Andrea MartinezNoya, Esteban GarciaCanal, Mauro Guillen (2012), International R&D Service Outsourcing by TechnologyIntensive Firms: Whether and Where? , Journal of International Management , 18, pp. 1837.
Abstract: We combine the streams of literature on outsourcing and offshoring to investigate (1) whether choosing an R&D offshore outsourcing strategy by technological firms is advisable, and (2) where these firms are more likely to allocate these R&D services outsourcing agreements offshore, namely, in developed or developing economies. Using original survey data from European and U.S. firms in technologyintensive industries, we place especial emphasis on the fact that certain firmspecific capabilities, such as technological and international expertise, are required in order to outsource R&D overseas, especially when offshoring to developing economies, as transaction costs are still the main deterrent to outsource offshore to these regions. In addition, our results also show that in the specific case of R&D services outsourcing, knowledgeseeking objectives lead to outsource to developed economies.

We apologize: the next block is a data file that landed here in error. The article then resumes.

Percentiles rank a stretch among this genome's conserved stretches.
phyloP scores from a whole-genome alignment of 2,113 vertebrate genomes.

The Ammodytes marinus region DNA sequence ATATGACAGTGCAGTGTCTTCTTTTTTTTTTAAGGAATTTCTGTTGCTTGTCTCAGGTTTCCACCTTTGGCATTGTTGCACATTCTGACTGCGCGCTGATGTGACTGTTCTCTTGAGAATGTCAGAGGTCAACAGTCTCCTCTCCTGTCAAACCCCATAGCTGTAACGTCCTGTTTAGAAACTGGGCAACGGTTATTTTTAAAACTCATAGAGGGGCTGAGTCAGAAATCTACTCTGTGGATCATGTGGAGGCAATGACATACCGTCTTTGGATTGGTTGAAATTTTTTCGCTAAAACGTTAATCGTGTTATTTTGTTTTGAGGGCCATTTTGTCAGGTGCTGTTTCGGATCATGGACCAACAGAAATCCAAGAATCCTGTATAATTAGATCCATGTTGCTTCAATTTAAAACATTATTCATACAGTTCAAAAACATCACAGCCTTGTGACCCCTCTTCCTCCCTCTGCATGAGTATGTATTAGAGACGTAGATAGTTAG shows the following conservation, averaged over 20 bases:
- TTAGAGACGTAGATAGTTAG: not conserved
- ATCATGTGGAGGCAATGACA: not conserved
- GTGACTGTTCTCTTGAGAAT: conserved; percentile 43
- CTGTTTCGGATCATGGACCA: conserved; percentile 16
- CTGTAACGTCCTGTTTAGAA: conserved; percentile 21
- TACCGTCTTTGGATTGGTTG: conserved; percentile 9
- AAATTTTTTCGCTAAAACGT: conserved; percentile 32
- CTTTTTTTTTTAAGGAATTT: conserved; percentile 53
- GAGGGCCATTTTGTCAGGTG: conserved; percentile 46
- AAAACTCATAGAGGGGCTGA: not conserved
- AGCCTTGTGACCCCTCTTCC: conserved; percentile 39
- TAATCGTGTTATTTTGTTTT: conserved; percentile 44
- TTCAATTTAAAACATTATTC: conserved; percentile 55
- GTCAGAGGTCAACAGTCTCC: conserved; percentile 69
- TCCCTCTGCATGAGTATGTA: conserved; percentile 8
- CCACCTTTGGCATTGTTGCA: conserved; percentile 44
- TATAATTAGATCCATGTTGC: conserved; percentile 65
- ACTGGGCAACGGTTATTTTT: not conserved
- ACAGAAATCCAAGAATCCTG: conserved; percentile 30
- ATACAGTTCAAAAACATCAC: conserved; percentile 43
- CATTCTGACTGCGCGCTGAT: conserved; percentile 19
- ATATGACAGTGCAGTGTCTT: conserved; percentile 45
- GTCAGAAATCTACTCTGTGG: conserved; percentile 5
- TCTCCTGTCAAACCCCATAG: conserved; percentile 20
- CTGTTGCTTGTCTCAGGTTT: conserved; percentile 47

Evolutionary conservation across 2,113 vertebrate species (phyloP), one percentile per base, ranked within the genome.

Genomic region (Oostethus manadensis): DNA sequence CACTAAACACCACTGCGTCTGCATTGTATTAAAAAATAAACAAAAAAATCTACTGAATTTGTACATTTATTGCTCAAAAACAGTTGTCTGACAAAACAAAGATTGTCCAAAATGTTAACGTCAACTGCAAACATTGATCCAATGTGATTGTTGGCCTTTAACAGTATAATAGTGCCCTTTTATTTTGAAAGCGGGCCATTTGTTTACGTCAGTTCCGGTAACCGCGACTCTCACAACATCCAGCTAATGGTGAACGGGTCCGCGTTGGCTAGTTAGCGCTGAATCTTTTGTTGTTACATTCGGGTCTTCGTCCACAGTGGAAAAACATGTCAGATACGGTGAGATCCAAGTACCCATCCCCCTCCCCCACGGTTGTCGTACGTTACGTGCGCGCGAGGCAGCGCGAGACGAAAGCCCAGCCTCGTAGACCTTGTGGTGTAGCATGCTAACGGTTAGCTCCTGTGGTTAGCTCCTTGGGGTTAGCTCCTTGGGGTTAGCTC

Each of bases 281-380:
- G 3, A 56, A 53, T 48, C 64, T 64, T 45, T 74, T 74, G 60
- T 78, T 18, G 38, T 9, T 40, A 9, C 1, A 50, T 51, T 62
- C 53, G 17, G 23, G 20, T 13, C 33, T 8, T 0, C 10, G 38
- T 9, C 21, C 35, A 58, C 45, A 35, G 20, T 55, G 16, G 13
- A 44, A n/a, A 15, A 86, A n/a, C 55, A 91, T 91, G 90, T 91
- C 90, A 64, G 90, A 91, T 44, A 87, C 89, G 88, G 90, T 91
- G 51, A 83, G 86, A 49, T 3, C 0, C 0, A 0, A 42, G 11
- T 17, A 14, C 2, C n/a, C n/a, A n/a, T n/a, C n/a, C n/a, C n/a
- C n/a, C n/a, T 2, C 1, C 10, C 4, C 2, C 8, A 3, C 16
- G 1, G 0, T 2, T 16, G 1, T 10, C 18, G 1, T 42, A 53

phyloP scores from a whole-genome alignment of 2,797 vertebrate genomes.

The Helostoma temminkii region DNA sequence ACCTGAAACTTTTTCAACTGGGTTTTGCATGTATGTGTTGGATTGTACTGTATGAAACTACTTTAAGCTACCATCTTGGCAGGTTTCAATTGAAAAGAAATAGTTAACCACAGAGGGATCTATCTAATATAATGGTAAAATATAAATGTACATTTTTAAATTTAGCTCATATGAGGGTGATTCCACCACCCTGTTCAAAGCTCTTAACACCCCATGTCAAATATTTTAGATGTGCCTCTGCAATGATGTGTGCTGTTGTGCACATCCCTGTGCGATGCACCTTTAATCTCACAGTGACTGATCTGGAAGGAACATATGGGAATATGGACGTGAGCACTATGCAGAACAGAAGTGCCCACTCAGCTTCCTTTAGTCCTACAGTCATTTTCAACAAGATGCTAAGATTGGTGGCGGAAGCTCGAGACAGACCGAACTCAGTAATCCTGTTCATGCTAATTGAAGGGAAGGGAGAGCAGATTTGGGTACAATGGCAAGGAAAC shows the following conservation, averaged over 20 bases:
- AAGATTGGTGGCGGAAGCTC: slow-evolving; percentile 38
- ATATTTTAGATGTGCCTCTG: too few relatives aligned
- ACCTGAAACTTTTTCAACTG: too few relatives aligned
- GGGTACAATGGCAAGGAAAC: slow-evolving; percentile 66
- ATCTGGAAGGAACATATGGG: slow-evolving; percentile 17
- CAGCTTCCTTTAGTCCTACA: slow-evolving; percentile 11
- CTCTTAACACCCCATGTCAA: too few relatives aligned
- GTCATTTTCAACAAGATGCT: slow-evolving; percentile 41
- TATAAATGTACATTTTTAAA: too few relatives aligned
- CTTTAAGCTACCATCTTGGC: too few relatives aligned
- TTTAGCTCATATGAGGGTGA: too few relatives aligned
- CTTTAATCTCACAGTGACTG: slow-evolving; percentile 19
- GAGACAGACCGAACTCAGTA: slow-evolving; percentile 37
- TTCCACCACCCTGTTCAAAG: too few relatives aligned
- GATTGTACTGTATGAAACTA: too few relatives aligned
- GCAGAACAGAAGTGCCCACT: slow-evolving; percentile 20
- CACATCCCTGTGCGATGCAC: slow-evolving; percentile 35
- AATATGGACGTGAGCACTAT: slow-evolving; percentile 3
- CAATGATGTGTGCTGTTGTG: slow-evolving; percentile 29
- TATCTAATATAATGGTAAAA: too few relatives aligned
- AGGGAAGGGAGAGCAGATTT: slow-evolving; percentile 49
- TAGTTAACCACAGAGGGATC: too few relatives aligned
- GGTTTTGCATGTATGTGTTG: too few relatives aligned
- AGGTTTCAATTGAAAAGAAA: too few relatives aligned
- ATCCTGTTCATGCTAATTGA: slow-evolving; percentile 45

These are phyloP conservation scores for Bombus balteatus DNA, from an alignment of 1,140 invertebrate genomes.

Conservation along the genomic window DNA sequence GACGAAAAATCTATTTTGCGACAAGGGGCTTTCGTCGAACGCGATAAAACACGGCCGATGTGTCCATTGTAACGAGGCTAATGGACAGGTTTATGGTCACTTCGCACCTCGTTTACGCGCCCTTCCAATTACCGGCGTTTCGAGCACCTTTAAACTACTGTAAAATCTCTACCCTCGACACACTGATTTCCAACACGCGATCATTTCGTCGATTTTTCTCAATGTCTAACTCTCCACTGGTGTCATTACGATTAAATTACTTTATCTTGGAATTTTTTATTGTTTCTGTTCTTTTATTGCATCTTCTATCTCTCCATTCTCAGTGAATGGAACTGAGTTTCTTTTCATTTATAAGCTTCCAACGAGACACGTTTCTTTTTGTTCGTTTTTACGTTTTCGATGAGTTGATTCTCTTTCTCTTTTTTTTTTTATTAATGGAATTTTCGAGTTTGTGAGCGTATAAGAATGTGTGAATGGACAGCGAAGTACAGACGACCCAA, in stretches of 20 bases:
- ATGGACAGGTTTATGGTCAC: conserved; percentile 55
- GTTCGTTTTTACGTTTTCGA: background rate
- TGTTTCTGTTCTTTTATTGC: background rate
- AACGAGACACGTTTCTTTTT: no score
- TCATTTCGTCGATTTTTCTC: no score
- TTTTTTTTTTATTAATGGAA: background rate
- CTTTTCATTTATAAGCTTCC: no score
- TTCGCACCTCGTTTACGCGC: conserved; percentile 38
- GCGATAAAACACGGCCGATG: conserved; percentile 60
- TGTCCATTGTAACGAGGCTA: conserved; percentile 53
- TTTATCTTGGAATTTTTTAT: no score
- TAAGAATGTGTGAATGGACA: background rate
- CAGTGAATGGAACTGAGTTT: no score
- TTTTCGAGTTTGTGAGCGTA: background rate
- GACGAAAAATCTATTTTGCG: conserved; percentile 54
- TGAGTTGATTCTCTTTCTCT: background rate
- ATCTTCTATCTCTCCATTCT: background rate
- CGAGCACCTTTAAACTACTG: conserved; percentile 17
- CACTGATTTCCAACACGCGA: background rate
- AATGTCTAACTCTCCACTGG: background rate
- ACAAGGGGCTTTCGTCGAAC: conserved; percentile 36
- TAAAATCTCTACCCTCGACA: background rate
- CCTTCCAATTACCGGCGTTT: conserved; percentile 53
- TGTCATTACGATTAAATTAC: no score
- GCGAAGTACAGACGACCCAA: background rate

Multinational management is the study of the international corporation and the global political and economic environment. This course provides an introduction to the more advanced offerings. It covers the historical origins of the multinational corporation, the economics of trade, money and investment in the world economy, and the policies and behavior of governments and international organizations. We place considerable emphasis in understanding the national and historic origins of the international firm, as well as on current issues regarding emerging economies and shifts in the political economy of global markets.
This course focuses on the comparative institutional environments in which business, government, and society interact. It provides students with a set of conceptual tools and analytical frameworks to navigate the complexities and ambiguities of the global economy. It provides an understanding of how to identify, measure and interpret the economic, social, political and cultural factors that shape regulatory policy, business strategy and market outcomes. It does so by traversing a rich empirical terrain that cuts across developing and industrialized countries, and is especially attentive to change over time. The course is deeply interdisciplinary and brings insights from economics, political science, sociology, anthropology, geography and history.